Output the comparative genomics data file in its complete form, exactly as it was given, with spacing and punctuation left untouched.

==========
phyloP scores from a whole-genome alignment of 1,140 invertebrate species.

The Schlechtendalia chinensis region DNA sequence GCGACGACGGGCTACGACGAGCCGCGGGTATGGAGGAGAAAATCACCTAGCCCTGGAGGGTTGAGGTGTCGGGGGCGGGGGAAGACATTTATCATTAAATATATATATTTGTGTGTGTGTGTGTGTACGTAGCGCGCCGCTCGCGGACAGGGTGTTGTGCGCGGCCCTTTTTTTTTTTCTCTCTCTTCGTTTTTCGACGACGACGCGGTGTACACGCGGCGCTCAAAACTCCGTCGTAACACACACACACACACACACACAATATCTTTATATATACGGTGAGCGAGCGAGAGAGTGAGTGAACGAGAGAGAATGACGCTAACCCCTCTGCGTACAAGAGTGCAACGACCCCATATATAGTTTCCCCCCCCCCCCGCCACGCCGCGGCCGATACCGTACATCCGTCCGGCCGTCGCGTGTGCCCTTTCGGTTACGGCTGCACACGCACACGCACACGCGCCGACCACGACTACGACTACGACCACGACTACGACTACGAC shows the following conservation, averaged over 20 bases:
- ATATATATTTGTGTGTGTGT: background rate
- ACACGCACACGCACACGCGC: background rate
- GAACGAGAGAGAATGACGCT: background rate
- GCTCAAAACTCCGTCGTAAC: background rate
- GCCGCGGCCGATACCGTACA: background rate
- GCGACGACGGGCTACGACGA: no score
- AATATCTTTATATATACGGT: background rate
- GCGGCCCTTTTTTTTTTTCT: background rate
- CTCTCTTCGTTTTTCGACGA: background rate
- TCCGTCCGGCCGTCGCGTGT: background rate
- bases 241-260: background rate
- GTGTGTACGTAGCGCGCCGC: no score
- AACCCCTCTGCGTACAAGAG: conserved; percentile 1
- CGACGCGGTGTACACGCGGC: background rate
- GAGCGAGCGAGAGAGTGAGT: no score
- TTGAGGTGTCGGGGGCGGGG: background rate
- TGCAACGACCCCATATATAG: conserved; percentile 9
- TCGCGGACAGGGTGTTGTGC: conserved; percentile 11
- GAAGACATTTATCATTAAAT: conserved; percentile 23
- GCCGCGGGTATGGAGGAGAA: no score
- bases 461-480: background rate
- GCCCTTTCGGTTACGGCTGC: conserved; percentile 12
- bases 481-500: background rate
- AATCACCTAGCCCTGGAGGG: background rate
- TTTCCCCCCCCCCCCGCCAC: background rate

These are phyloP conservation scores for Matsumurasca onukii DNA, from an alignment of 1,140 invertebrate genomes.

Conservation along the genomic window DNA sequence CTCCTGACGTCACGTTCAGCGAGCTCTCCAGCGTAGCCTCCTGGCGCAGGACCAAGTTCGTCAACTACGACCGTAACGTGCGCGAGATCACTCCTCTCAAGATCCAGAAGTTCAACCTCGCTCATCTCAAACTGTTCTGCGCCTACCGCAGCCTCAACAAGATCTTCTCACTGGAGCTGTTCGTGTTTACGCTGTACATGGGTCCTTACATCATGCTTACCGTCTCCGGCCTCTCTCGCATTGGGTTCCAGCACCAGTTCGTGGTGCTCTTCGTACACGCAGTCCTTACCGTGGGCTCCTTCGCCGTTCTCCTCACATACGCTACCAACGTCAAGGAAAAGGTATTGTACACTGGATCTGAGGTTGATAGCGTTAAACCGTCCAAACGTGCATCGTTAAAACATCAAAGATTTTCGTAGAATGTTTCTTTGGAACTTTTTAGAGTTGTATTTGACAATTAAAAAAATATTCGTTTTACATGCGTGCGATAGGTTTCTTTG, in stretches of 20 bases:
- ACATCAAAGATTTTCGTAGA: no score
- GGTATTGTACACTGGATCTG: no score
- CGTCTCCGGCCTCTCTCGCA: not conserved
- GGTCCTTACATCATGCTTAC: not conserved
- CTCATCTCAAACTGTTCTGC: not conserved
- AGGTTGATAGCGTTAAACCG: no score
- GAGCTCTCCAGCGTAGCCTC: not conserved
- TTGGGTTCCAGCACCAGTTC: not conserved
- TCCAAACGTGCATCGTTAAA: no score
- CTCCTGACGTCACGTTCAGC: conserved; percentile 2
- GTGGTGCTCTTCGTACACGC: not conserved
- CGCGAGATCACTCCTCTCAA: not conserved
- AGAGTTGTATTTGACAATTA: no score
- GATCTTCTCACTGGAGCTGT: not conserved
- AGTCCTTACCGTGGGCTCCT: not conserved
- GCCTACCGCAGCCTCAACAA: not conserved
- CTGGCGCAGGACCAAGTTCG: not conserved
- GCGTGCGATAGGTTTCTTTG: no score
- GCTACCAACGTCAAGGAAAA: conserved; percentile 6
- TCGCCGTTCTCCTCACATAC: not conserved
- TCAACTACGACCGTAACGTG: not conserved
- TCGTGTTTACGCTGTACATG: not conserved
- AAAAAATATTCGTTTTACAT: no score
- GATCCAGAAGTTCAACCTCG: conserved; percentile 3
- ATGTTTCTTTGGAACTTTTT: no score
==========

phyloP scores from a whole-genome alignment of 1,140 invertebrate species.

The Schlechtendalia chinensis region DNA sequence GCGACGACGGGCTACGACGAGCCGCGGGTATGGAGGAGAAAATCACCTAGCCCTGGAGGGTTGAGGTGTCGGGGGCGGGGGAAGACATTTATCATTAAATATATATATTTGTGTGTGTGTGTGTGTACGTAGCGCGCCGCTCGCGGACAGGGTGTTGTGCGCGGCCCTTTTTTTTTTTCTCTCTCTTCGTTTTTCGACGACGACGCGGTGTACACGCGGCGCTCAAAACTCCGTCGTAACACACACACACACACACACACAATATCTTTATATATACGGTGAGCGAGCGAGAGAGTGAGTGAACGAGAGAGAATGACGCTAACCCCTCTGCGTACAAGAGTGCAACGACCCCATATATAGTTTCCCCCCCCCCCCGCCACGCCGCGGCCGATACCGTACATCCGTCCGGCCGTCGCGTGTGCCCTTTCGGTTACGGCTGCACACGCACACGCACACGCGCCGACCACGACTACGACTACGACCACGACTACGACTACGAC shows the following conservation, averaged over 20 bases:
- ATATATATTTGTGTGTGTGT: background rate
- ACACGCACACGCACACGCGC: background rate
- GAACGAGAGAGAATGACGCT: background rate
- GCTCAAAACTCCGTCGTAAC: background rate
- GCCGCGGCCGATACCGTACA: background rate
- GCGACGACGGGCTACGACGA: no score
- AATATCTTTATATATACGGT: background rate
- GCGGCCCTTTTTTTTTTTCT: background rate
- CTCTCTTCGTTTTTCGACGA: background rate
- TCCGTCCGGCCGTCGCGTGT: background rate
- bases 241-260: background rate
- GTGTGTACGTAGCGCGCCGC: no score
- AACCCCTCTGCGTACAAGAG: conserved; percentile 1
- CGACGCGGTGTACACGCGGC: background rate
- GAGCGAGCGAGAGAGTGAGT: no score
- TTGAGGTGTCGGGGGCGGGG: background rate
- TGCAACGACCCCATATATAG: conserved; percentile 9
- TCGCGGACAGGGTGTTGTGC: conserved; percentile 11
- GAAGACATTTATCATTAAAT: conserved; percentile 23
- GCCGCGGGTATGGAGGAGAA: no score
- bases 461-480: background rate
- GCCCTTTCGGTTACGGCTGC: conserved; percentile 12
- bases 481-500: background rate
- AATCACCTAGCCCTGGAGGG: background rate
- TTTCCCCCCCCCCCCGCCAC: background rate

These are phyloP conservation scores for Matsumurasca onukii DNA, from an alignment of 1,140 invertebrate genomes.

Conservation along the genomic window DNA sequence CTCCTGACGTCACGTTCAGCGAGCTCTCCAGCGTAGCCTCCTGGCGCAGGACCAAGTTCGTCAACTACGACCGTAACGTGCGCGAGATCACTCCTCTCAAGATCCAGAAGTTCAACCTCGCTCATCTCAAACTGTTCTGCGCCTACCGCAGCCTCAACAAGATCTTCTCACTGGAGCTGTTCGTGTTTACGCTGTACATGGGTCCTTACATCATGCTTACCGTCTCCGGCCTCTCTCGCATTGGGTTCCAGCACCAGTTCGTGGTGCTCTTCGTACACGCAGTCCTTACCGTGGGCTCCTTCGCCGTTCTCCTCACATACGCTACCAACGTCAAGGAAAAGGTATTGTACACTGGATCTGAGGTTGATAGCGTTAAACCGTCCAAACGTGCATCGTTAAAACATCAAAGATTTTCGTAGAATGTTTCTTTGGAACTTTTTAGAGTTGTATTTGACAATTAAAAAAATATTCGTTTTACATGCGTGCGATAGGTTTCTTTG, in stretches of 20 bases:
- ACATCAAAGATTTTCGTAGA: no score
- GGTATTGTACACTGGATCTG: no score
- CGTCTCCGGCCTCTCTCGCA: not conserved
- GGTCCTTACATCATGCTTAC: not conserved
- CTCATCTCAAACTGTTCTGC: not conserved
- AGGTTGATAGCGTTAAACCG: no score
- GAGCTCTCCAGCGTAGCCTC: not conserved
- TTGGGTTCCAGCACCAGTTC: not conserved
- TCCAAACGTGCATCGTTAAA: no score
- CTCCTGACGTCACGTTCAGC: conserved; percentile 2
- GTGGTGCTCTTCGTACACGC: not conserved
- CGCGAGATCACTCCTCTCAA: not conserved
- AGAGTTGTATTTGACAATTA: no score
- GATCTTCTCACTGGAGCTGT: not conserved
- AGTCCTTACCGTGGGCTCCT: not conserved
- GCCTACCGCAGCCTCAACAA: not conserved
- CTGGCGCAGGACCAAGTTCG: not conserved
- GCGTGCGATAGGTTTCTTTG: no score
- GCTACCAACGTCAAGGAAAA: conserved; percentile 6
- TCGCCGTTCTCCTCACATAC: not conserved
- TCAACTACGACCGTAACGTG: not conserved
- TCGTGTTTACGCTGTACATG: not conserved
- AAAAAATATTCGTTTTACAT: no score
- GATCCAGAAGTTCAACCTCG: conserved; percentile 3
- ATGTTTCTTTGGAACTTTTT: no score